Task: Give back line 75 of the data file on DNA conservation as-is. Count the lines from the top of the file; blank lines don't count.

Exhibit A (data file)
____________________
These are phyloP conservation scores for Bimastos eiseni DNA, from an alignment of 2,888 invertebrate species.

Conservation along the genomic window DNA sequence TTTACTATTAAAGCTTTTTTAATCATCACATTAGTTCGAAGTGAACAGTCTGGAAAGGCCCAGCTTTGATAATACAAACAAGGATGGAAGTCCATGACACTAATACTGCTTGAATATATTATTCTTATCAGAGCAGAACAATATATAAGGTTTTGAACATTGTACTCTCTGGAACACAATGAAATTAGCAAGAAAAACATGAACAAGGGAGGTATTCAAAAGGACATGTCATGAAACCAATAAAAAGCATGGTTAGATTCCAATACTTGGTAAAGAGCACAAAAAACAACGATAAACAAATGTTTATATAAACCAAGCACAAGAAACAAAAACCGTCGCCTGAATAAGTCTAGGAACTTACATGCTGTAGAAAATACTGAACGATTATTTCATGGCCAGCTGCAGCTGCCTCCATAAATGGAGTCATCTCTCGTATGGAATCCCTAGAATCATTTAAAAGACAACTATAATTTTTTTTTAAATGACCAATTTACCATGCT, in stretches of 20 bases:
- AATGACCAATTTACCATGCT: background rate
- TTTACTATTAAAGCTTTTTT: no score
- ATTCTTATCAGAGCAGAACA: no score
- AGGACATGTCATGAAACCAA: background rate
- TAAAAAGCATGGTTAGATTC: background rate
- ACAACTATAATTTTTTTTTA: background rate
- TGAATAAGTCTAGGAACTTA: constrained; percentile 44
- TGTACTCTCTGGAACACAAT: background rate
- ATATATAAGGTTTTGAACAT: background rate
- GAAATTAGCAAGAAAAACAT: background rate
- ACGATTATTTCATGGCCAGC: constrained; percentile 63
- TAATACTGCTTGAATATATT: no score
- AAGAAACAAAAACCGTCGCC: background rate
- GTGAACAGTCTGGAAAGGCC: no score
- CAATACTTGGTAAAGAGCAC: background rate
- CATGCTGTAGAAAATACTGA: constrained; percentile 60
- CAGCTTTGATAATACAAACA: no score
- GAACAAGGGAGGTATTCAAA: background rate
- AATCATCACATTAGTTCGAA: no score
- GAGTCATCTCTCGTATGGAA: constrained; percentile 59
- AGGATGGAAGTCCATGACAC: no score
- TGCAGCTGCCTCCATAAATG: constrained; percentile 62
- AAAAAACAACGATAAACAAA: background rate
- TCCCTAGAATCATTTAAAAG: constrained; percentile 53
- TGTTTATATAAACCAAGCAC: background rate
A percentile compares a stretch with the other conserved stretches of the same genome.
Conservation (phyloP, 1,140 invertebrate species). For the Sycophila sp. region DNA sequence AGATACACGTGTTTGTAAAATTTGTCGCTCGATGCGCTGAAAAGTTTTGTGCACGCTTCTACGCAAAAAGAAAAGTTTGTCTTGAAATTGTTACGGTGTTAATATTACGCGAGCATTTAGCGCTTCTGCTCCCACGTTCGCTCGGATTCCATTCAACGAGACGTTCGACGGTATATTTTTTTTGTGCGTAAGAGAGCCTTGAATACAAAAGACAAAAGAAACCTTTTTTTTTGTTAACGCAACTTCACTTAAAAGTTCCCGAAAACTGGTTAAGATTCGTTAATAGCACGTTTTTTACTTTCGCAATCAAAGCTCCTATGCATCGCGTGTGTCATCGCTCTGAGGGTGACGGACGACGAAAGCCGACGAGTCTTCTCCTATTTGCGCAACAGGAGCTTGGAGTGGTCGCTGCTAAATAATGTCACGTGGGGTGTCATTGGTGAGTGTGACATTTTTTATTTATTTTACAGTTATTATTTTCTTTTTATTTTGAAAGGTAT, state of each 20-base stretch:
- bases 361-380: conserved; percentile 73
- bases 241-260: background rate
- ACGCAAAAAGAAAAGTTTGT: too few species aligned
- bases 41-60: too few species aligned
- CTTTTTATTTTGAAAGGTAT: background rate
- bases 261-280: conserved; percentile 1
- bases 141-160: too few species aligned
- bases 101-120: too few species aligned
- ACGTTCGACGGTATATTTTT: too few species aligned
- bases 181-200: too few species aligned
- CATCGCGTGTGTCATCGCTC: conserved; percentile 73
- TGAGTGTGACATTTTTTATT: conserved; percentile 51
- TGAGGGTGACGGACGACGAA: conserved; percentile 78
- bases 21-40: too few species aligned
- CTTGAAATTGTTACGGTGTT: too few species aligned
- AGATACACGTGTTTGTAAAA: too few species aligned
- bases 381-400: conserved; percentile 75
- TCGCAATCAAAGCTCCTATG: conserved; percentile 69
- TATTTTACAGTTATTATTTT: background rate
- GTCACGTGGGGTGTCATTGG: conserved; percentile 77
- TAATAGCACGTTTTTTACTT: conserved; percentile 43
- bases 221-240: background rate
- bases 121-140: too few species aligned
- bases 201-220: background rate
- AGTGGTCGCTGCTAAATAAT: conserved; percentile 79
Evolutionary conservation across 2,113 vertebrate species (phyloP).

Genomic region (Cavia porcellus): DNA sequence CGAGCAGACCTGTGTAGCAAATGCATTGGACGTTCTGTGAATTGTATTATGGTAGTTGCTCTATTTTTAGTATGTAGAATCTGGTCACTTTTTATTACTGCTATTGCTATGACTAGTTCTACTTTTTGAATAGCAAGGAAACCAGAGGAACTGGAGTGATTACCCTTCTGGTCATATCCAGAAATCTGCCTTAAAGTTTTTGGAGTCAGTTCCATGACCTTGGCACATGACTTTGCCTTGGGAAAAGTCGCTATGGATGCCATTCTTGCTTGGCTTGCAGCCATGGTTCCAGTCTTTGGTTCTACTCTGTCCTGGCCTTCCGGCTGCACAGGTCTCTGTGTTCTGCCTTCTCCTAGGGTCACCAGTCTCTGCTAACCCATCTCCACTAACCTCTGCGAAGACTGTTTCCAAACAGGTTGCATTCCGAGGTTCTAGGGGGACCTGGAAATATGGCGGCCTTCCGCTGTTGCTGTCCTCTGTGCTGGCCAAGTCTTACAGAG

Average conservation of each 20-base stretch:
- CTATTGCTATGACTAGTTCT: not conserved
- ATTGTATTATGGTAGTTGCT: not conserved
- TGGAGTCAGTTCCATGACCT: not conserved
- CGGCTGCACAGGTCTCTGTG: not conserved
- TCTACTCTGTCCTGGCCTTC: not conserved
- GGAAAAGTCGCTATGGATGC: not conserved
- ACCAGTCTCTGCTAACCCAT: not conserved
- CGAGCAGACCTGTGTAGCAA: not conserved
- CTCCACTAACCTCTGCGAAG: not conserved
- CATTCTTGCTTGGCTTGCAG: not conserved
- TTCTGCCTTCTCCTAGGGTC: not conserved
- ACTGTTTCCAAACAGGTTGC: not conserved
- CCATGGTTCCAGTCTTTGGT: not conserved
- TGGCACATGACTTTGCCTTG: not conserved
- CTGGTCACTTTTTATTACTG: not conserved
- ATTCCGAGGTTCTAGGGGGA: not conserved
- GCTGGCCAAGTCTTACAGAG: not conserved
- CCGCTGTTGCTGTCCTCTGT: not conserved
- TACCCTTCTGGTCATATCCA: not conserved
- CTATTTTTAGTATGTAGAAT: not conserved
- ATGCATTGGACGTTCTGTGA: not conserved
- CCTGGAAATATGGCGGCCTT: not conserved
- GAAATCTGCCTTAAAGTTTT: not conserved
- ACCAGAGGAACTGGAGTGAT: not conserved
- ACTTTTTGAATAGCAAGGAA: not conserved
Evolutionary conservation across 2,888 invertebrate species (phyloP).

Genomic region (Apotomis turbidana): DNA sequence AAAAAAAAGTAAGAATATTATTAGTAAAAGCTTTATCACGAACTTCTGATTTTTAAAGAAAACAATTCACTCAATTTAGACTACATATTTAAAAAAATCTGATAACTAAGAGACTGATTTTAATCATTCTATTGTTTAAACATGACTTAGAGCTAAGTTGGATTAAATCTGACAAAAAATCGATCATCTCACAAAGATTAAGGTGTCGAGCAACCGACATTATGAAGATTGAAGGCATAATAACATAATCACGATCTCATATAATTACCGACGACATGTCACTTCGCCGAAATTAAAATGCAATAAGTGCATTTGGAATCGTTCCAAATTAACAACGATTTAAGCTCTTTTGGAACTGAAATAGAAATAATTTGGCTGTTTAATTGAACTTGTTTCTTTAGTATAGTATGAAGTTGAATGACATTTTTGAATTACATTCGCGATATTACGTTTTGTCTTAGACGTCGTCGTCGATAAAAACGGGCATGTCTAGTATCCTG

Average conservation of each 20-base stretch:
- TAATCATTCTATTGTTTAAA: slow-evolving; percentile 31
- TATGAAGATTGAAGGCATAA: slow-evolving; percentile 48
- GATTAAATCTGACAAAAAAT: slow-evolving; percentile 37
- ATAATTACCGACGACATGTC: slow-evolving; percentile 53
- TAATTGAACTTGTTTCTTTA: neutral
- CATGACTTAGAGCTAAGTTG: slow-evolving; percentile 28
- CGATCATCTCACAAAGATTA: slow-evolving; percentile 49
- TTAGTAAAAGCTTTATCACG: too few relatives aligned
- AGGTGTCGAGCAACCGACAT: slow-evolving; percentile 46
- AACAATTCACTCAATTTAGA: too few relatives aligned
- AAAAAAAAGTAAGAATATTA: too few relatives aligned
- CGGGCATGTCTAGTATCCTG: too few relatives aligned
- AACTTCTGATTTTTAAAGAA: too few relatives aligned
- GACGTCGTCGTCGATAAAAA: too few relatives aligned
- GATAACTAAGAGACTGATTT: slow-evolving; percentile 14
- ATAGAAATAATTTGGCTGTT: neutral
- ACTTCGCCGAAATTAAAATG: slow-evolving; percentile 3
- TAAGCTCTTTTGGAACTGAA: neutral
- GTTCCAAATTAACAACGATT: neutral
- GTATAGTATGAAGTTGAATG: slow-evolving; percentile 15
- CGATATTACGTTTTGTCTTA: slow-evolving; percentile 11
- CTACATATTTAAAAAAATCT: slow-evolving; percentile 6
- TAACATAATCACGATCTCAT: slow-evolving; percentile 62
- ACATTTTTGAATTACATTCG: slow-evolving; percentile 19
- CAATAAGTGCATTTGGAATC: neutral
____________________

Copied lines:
- CCGCTGTTGCTGTCCTCTGT: not conserved